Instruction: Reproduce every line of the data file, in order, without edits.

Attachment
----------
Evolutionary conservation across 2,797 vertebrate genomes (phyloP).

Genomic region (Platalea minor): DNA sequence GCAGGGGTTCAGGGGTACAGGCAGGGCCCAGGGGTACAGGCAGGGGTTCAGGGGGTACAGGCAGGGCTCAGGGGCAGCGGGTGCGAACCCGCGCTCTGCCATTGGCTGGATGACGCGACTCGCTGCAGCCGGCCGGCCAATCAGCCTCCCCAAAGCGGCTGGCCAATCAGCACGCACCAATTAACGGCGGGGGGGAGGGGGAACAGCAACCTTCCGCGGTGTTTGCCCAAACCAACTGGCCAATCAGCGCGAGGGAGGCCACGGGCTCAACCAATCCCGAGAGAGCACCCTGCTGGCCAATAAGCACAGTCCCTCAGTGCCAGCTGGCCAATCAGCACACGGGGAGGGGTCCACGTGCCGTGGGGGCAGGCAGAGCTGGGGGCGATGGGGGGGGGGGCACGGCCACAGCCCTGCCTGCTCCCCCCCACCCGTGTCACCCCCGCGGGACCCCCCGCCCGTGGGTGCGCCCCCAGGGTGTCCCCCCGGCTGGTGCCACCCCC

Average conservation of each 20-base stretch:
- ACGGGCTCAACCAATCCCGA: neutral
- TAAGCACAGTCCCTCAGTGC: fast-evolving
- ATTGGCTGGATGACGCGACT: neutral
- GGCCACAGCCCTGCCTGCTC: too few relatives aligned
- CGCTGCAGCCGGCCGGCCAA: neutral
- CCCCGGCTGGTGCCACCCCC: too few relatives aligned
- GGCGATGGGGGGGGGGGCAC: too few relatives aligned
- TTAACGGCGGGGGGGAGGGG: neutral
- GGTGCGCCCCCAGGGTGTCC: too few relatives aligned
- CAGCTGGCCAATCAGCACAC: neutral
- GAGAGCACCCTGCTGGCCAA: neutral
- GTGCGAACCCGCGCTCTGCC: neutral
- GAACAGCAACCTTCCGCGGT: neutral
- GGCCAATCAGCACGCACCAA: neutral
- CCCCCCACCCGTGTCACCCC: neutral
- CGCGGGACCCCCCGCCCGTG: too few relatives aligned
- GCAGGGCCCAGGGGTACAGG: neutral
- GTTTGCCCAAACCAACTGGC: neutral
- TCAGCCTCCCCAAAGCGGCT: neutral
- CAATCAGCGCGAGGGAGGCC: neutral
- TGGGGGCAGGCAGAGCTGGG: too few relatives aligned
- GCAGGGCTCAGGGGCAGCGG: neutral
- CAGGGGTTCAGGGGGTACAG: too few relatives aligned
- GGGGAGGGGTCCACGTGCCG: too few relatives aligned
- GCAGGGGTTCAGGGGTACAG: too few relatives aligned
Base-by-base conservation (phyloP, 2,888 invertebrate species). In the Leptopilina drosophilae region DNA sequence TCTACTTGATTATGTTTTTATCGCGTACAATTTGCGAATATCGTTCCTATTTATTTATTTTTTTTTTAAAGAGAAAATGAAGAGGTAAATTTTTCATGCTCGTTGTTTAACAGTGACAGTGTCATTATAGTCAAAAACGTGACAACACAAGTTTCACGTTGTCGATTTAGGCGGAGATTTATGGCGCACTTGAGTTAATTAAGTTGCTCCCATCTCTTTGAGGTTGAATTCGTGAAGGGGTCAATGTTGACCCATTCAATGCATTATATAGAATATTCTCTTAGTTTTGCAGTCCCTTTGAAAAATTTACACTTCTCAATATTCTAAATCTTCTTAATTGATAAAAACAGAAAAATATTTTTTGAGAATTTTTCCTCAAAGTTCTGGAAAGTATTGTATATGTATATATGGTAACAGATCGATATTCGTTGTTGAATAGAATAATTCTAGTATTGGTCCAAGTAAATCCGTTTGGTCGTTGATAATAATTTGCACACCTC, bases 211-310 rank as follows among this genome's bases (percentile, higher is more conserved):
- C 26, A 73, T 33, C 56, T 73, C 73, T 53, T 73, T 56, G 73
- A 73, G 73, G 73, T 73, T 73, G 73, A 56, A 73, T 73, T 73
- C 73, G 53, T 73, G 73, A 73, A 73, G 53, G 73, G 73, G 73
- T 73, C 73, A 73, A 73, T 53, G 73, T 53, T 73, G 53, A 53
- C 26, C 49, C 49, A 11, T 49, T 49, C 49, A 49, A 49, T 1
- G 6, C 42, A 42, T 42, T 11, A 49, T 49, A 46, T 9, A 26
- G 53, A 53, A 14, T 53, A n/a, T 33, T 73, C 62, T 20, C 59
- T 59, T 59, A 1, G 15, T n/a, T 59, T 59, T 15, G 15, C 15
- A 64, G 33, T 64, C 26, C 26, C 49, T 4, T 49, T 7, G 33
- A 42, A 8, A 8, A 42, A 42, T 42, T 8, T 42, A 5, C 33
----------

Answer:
Evolutionary conservation across 2,797 vertebrate genomes (phyloP).

Genomic region (Platalea minor): DNA sequence GCAGGGGTTCAGGGGTACAGGCAGGGCCCAGGGGTACAGGCAGGGGTTCAGGGGGTACAGGCAGGGCTCAGGGGCAGCGGGTGCGAACCCGCGCTCTGCCATTGGCTGGATGACGCGACTCGCTGCAGCCGGCCGGCCAATCAGCCTCCCCAAAGCGGCTGGCCAATCAGCACGCACCAATTAACGGCGGGGGGGAGGGGGAACAGCAACCTTCCGCGGTGTTTGCCCAAACCAACTGGCCAATCAGCGCGAGGGAGGCCACGGGCTCAACCAATCCCGAGAGAGCACCCTGCTGGCCAATAAGCACAGTCCCTCAGTGCCAGCTGGCCAATCAGCACACGGGGAGGGGTCCACGTGCCGTGGGGGCAGGCAGAGCTGGGGGCGATGGGGGGGGGGGCACGGCCACAGCCCTGCCTGCTCCCCCCCACCCGTGTCACCCCCGCGGGACCCCCCGCCCGTGGGTGCGCCCCCAGGGTGTCCCCCCGGCTGGTGCCACCCCC

Average conservation of each 20-base stretch:
- ACGGGCTCAACCAATCCCGA: neutral
- TAAGCACAGTCCCTCAGTGC: fast-evolving
- ATTGGCTGGATGACGCGACT: neutral
- GGCCACAGCCCTGCCTGCTC: too few relatives aligned
- CGCTGCAGCCGGCCGGCCAA: neutral
- CCCCGGCTGGTGCCACCCCC: too few relatives aligned
- GGCGATGGGGGGGGGGGCAC: too few relatives aligned
- TTAACGGCGGGGGGGAGGGG: neutral
- GGTGCGCCCCCAGGGTGTCC: too few relatives aligned
- CAGCTGGCCAATCAGCACAC: neutral
- GAGAGCACCCTGCTGGCCAA: neutral
- GTGCGAACCCGCGCTCTGCC: neutral
- GAACAGCAACCTTCCGCGGT: neutral
- GGCCAATCAGCACGCACCAA: neutral
- CCCCCCACCCGTGTCACCCC: neutral
- CGCGGGACCCCCCGCCCGTG: too few relatives aligned
- GCAGGGCCCAGGGGTACAGG: neutral
- GTTTGCCCAAACCAACTGGC: neutral
- TCAGCCTCCCCAAAGCGGCT: neutral
- CAATCAGCGCGAGGGAGGCC: neutral
- TGGGGGCAGGCAGAGCTGGG: too few relatives aligned
- GCAGGGCTCAGGGGCAGCGG: neutral
- CAGGGGTTCAGGGGGTACAG: too few relatives aligned
- GGGGAGGGGTCCACGTGCCG: too few relatives aligned
- GCAGGGGTTCAGGGGTACAG: too few relatives aligned
Base-by-base conservation (phyloP, 2,888 invertebrate species). In the Leptopilina drosophilae region DNA sequence TCTACTTGATTATGTTTTTATCGCGTACAATTTGCGAATATCGTTCCTATTTATTTATTTTTTTTTTAAAGAGAAAATGAAGAGGTAAATTTTTCATGCTCGTTGTTTAACAGTGACAGTGTCATTATAGTCAAAAACGTGACAACACAAGTTTCACGTTGTCGATTTAGGCGGAGATTTATGGCGCACTTGAGTTAATTAAGTTGCTCCCATCTCTTTGAGGTTGAATTCGTGAAGGGGTCAATGTTGACCCATTCAATGCATTATATAGAATATTCTCTTAGTTTTGCAGTCCCTTTGAAAAATTTACACTTCTCAATATTCTAAATCTTCTTAATTGATAAAAACAGAAAAATATTTTTTGAGAATTTTTCCTCAAAGTTCTGGAAAGTATTGTATATGTATATATGGTAACAGATCGATATTCGTTGTTGAATAGAATAATTCTAGTATTGGTCCAAGTAAATCCGTTTGGTCGTTGATAATAATTTGCACACCTC, bases 211-310 rank as follows among this genome's bases (percentile, higher is more conserved):
- C 26, A 73, T 33, C 56, T 73, C 73, T 53, T 73, T 56, G 73
- A 73, G 73, G 73, T 73, T 73, G 73, A 56, A 73, T 73, T 73
- C 73, G 53, T 73, G 73, A 73, A 73, G 53, G 73, G 73, G 73
- T 73, C 73, A 73, A 73, T 53, G 73, T 53, T 73, G 53, A 53
- C 26, C 49, C 49, A 11, T 49, T 49, C 49, A 49, A 49, T 1
- G 6, C 42, A 42, T 42, T 11, A 49, T 49, A 46, T 9, A 26
- G 53, A 53, A 14, T 53, A n/a, T 33, T 73, C 62, T 20, C 59
- T 59, T 59, A 1, G 15, T n/a, T 59, T 59, T 15, G 15, C 15
- A 64, G 33, T 64, C 26, C 26, C 49, T 4, T 49, T 7, G 33
- A 42, A 8, A 8, A 42, A 42, T 42, T 8, T 42, A 5, C 33